Additionally, make sure to monitor your dog throughout the day for heat stroke and overexertion. Listen to their breathing to make sure they aren’t overextending themselves, and if you notice them heading towards shady areas to rest, they’re probably hot and need a break. Instant ice packs or wet rags can help if they’re overheating. Press against the jugular vein in the neck or the femoral artery along the inner thigh to help them cool down. 

Food and Water

We all know the best part of the hike is a summit snack, so make sure to pack a dog-friendly one too! Like us, pets need more calories as they exert more energy. Before a hike, make sure they get food with high protein and fat levels to keep them satiated, and bring extra food for the hike. Generally, plan to bring an extra cup of dry food per 20 pounds of their weight for every meal (so, if you have a 40 pound dog and will be eating two meals on the trail, bring two extra cups of food for lunch and two extra for dinner). For backpacking trips, bring dehydrated, high-protein food that you can rehydrate along with yours. 

Don’t forget water! Larger dogs typically drink 0.5-1 ounce of water per pound every day, and small dogs (less than 20 pounds) need about 1.5 per pound. On a hike, they’ll need even more. Bring a collapsible dish to pour water into, or they can lap as you pour it, although be careful about wasting water if you only have a finite amount. A dry nose means a thirsty dog, so check up on them frequently! 

While those alpine lakes and streams look fresh and clean, they might harbor pathogens like coccidia, giardia, leptospirosis. Try to keep your dog from drinking directly from natural water sources. If you’re backpacking and relying on filtration systems, you’ll need to filter water for them as well. 

Consider Their Gear 

Not only are doggie booties adorable, but they help protect sensitive feet from sharp rocks and snow (however, bring a couple of extras just in case they get lost). Their bare feet will toughen up over time, so you can forgo boots during the warmer season if they’re ready. Bring a jacket if it’s cold (remember, it’s even colder on the mountaintop), and an extra towel for backpacking trips to wipe off their feet before getting in the tent.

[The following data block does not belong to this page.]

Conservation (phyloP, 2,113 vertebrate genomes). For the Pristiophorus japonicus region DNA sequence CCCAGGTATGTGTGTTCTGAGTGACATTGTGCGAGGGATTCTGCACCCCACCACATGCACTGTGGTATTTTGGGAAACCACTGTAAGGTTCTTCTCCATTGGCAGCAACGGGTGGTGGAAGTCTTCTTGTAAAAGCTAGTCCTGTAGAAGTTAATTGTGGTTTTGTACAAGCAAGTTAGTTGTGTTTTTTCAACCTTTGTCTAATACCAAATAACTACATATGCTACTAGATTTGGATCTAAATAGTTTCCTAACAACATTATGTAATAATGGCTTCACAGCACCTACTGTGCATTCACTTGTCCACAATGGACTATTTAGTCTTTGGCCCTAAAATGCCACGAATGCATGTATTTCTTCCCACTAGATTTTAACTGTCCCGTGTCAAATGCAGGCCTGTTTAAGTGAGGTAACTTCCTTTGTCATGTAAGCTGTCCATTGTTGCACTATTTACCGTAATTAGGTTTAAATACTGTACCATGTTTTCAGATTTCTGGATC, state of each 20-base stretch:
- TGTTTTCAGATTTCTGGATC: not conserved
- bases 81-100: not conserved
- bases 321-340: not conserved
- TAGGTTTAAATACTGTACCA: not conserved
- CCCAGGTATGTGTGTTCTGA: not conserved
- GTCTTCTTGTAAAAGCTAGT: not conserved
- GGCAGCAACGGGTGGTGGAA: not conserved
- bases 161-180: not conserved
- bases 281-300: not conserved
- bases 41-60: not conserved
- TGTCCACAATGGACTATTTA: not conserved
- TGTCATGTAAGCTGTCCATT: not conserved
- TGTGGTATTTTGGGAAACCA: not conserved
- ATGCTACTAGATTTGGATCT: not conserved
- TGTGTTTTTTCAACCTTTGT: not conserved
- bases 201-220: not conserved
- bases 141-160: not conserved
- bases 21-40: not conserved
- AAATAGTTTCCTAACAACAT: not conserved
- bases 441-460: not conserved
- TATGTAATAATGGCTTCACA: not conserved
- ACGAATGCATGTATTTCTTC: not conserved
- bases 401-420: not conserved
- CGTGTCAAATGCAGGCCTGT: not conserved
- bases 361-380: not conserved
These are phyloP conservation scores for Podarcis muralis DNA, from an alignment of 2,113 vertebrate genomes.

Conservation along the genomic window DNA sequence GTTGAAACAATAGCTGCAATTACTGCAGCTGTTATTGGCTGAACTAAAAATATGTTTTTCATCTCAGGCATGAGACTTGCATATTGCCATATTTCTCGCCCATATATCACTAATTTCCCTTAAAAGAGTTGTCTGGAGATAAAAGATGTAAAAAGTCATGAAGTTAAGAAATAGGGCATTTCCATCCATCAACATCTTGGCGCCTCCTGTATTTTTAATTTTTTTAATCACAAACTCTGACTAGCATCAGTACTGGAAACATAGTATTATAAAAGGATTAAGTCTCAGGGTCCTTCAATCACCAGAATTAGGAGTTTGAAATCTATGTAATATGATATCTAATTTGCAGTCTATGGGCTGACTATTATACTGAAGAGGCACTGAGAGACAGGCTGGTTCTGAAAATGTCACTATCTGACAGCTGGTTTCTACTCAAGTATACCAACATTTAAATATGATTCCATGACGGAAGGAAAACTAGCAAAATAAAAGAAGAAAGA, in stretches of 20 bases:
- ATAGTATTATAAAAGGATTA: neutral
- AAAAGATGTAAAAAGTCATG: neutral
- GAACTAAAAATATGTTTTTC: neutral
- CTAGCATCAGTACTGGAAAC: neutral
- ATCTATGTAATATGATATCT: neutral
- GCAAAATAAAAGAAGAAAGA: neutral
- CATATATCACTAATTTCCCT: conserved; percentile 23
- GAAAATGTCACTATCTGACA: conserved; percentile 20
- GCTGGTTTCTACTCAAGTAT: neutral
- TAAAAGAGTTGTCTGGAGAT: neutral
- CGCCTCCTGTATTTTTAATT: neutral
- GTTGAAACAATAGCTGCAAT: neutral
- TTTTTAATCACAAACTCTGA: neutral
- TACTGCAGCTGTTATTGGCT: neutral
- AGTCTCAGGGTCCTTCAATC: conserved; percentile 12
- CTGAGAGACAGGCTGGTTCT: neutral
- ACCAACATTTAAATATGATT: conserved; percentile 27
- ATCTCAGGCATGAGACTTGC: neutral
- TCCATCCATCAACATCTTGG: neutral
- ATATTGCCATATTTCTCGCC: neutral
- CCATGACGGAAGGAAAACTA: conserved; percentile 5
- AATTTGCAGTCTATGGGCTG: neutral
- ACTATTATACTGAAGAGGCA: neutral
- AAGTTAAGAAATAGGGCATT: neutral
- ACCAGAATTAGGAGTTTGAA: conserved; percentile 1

Dog packs are helpful for packing waste in and out of the park, or carrying snacks and water for your pup, especially if you have a heavy pack yourself or are carrying children. Start by having your pooch wear the empty pack around the house, then on walks, then add some weight to it, evenly distributed on each side. Make sure it’s never heavier than 25% of their body weight (or even less, if they’re older or less able-bodied). Many packs also have a handle so you can help them over steep or dangerous sections of the trail. 

If you’re camping, you’ll also need to think about your sleep system. Bring a tent that fits an extra person, and have a small foam mat and blanket ready for your dog. 

Leave No Trace

LNT: the mantra of the trail! 

Just like humans, dog waste needs to be dealt with property. Their poop is very destructive to native fauna. Many animals also communicate with scent, so unfamiliar and foreign scents can be harmful to them and mess with their territorial claims. For day hikes, bring poop bags to pack your waste out — and no, compostable bags cannot be buried in nature. Packing out is also the only option for alpine areas without soil, so bring bags no matter what. 

On backpacking trips, you can’t always pack out waste. Follow the same LNT rules for your dog as you do for yourself: bury waste in a hole at least six inches deep, and at least 200 feet from the trail, campsite, and especially water sources. A good trowel comes in handy!